Growing backlash over cuts to electric car grants – what does it mean for fleets?
On Thursday the government announced its plan to cut the electric vehicle grant.
The Department of Transport announced it would reduce the grant from £3,000 to £2,500 and that it will be restricted to cars under £35,000 (previously £50,000).
Grants will no longer be available for higher-priced vehicles.
The viewpoint being that higher-priced vehicles are “typically bought by drivers who can afford to switch without a subsidy from taxpayers.”
We’re all familiar with the push towards zero emissions - and the 2030 ban on petrol and diesel vehicle sales - so it’s unsurprising that many are considering the timing of this decision to be ill-judged.
The consensus is that although the EV market has been gathering momentum in recent months, there are still concerns surrounding electric vehicle running costs and infrastructure.
The grant was to act as an incentive – to bridge the gap in price when it came to customers making a choice on the forecourt. There’s a concern that any changes to grants and eligibility criteria could have an impact on up-take.
What’s the reason for the change?
According to Transport Minister Rachel Maclean there’s a better choice of affordable vehicles on the market now and a growing demand. Which means the funding will go back into that section of the market where taxpayers’ money will make more of a difference.
How will this affect fleet vehicles?
With the 0% BIK rate for pure EVs having an impact on buying habits, EVs have had a year on year increase. As a result, there will be a significant number of corporate and commercial vehicles currently in the order process that will now miss out on the government grant.
Popular fleet vehicles like the Tesla model 3 and Hyundai Kona Electric 64kWh will no longer be eligible for a grant.
The Association of Fleet Professionals (AFP) believes it is "too soon" to cut support for EVs.
"While we have seen massive enthusiasm growing for EVs in the fleet sector over recent months, the whole subject is still very much in its infancy and there is general agreement that the help that the grant scheme provides remains if not essential, then very important," said AFP chair Paul Hollick.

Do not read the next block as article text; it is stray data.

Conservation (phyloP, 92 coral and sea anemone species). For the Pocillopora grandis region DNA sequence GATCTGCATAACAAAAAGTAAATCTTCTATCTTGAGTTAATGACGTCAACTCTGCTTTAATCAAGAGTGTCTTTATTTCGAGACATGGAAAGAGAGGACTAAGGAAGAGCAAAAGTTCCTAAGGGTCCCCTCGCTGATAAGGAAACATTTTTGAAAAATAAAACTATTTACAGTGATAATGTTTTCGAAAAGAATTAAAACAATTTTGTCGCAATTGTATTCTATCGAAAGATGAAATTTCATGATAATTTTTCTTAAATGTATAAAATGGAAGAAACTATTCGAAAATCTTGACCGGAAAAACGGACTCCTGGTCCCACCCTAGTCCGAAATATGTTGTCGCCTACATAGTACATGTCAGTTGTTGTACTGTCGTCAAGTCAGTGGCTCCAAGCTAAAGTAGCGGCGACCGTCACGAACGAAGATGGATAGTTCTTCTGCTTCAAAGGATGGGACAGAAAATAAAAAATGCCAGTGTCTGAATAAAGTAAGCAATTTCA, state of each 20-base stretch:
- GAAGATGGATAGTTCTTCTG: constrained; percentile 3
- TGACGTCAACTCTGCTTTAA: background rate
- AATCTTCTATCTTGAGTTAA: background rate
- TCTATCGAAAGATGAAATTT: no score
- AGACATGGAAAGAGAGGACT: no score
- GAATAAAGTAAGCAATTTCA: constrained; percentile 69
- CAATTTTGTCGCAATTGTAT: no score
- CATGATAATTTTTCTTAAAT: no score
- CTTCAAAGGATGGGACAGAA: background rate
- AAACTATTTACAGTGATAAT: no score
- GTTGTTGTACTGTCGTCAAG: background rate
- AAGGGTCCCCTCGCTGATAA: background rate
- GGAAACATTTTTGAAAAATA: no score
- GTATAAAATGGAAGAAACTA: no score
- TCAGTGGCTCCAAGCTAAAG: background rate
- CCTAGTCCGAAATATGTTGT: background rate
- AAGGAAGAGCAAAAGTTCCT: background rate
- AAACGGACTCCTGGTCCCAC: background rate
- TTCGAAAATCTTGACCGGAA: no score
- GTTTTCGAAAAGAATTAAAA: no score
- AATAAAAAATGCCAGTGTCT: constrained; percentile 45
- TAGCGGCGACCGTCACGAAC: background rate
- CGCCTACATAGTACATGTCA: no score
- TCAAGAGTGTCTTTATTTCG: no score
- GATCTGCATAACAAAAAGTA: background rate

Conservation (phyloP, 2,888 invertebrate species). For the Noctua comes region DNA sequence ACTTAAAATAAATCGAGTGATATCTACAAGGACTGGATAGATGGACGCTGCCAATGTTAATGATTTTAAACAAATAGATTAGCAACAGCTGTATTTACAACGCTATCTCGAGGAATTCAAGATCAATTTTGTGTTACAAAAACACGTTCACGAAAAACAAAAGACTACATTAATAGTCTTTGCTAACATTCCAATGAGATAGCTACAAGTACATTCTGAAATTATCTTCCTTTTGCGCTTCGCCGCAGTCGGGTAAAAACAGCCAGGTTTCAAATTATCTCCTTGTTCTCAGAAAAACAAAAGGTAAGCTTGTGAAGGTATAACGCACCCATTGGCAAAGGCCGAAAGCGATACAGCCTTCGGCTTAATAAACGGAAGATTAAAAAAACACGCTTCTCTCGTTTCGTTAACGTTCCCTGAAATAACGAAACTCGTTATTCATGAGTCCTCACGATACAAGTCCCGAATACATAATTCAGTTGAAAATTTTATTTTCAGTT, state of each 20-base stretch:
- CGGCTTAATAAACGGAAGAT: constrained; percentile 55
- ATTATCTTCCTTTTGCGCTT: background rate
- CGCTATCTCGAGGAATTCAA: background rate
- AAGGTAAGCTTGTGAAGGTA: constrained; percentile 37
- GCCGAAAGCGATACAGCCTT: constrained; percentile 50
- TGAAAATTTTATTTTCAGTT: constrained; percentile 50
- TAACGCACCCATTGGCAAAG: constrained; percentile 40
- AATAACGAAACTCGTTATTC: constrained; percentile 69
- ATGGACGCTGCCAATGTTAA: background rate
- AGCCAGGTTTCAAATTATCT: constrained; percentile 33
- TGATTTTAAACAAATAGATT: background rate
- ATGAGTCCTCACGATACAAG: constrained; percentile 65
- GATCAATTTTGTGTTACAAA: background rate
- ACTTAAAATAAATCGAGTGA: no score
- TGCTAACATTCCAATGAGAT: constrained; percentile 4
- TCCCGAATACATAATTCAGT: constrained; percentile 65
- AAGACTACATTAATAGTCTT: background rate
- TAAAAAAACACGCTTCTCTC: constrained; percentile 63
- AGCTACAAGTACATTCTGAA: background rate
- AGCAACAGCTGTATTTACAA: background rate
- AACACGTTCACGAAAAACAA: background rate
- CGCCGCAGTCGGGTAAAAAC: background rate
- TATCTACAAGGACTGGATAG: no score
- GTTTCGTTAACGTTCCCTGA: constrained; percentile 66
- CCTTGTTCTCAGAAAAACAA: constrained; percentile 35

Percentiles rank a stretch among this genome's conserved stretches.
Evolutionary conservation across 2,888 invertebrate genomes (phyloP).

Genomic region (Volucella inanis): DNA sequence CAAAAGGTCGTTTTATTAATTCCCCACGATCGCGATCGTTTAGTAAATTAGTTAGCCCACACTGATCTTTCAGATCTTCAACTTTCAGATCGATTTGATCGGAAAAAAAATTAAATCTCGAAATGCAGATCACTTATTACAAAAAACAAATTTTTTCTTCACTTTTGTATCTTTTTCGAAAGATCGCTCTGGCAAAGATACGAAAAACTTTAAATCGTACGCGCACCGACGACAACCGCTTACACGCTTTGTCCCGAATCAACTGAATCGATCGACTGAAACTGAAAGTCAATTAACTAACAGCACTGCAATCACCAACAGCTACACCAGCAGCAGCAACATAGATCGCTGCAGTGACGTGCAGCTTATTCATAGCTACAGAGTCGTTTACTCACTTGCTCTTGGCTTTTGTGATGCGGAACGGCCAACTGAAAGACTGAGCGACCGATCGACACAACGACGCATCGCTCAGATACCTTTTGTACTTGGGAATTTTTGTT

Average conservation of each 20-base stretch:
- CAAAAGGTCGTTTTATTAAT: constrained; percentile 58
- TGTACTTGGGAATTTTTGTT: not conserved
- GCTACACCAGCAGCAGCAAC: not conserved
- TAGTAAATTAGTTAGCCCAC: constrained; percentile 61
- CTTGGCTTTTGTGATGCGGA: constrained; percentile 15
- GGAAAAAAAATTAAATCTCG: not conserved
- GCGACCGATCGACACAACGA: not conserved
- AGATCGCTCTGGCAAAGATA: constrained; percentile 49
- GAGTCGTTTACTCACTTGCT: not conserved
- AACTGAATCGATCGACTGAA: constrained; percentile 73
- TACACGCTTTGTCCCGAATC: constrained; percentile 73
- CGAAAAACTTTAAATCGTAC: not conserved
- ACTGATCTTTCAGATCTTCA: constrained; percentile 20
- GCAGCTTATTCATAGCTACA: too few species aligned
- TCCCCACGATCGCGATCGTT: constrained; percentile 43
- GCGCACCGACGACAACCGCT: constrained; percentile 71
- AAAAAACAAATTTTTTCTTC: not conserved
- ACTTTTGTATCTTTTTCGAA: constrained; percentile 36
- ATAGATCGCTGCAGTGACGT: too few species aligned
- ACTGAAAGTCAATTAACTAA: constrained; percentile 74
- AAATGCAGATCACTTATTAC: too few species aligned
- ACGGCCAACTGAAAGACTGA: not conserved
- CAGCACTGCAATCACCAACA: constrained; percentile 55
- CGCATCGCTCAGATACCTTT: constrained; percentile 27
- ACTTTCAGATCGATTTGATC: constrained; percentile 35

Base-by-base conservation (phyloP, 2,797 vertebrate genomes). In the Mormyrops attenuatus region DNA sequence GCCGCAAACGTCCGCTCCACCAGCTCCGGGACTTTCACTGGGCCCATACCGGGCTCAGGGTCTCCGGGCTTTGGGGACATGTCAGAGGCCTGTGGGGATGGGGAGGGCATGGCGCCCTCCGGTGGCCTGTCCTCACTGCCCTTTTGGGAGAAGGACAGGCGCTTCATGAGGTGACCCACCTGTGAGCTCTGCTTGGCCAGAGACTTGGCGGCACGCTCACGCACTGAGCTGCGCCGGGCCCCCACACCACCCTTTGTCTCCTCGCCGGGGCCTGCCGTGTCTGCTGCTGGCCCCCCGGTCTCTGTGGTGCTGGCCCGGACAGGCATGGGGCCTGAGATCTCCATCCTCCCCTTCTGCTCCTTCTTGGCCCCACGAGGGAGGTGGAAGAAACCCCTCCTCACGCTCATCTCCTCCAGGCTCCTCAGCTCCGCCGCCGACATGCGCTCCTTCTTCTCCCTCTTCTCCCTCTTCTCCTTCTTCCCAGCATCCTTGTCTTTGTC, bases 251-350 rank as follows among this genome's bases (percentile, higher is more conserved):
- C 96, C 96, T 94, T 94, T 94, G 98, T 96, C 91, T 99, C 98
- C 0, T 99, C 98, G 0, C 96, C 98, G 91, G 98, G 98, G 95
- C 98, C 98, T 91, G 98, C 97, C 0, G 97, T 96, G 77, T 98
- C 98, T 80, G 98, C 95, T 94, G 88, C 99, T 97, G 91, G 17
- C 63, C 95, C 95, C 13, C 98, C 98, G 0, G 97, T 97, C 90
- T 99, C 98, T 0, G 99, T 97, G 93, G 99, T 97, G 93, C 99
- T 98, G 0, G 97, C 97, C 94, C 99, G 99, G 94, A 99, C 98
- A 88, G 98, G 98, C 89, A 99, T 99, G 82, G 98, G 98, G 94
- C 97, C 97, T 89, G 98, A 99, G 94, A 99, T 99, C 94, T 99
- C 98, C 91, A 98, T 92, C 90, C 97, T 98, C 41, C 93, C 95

"We’re especially disappointed around the £35,000 ceiling on cars. There are a number of models that fleets are adopting in number that will be affected by this. The situation in the van market is even more acute. Fleet adoption of electric vans has barely begun simply because of lack of availability of models and to reduce the grants substantially, just as they are starting to enter production, is a little mystifying.
“However, the bigger point is really the lack of signposting from Government.
"We’ve been saying for some time that the 2030 EV target is very much achievable for fleets but that what we need is a clear roadmap over time, especially when it comes to the fiscal basics that affect company cars such as benefit in kind, road fund licence and, in this instance, the EV grant scheme."
The change in support has come out of the blue and doesn’t exactly create the kind of stability that’s needed for fleet adoption of EVs. Whether the plug-in car grant – currently due to run until early 2023 – could also be phased out without warning remains to be seen.
If you’re involved in the world of fleets and see this affecting you, drop a comment and tell us about it.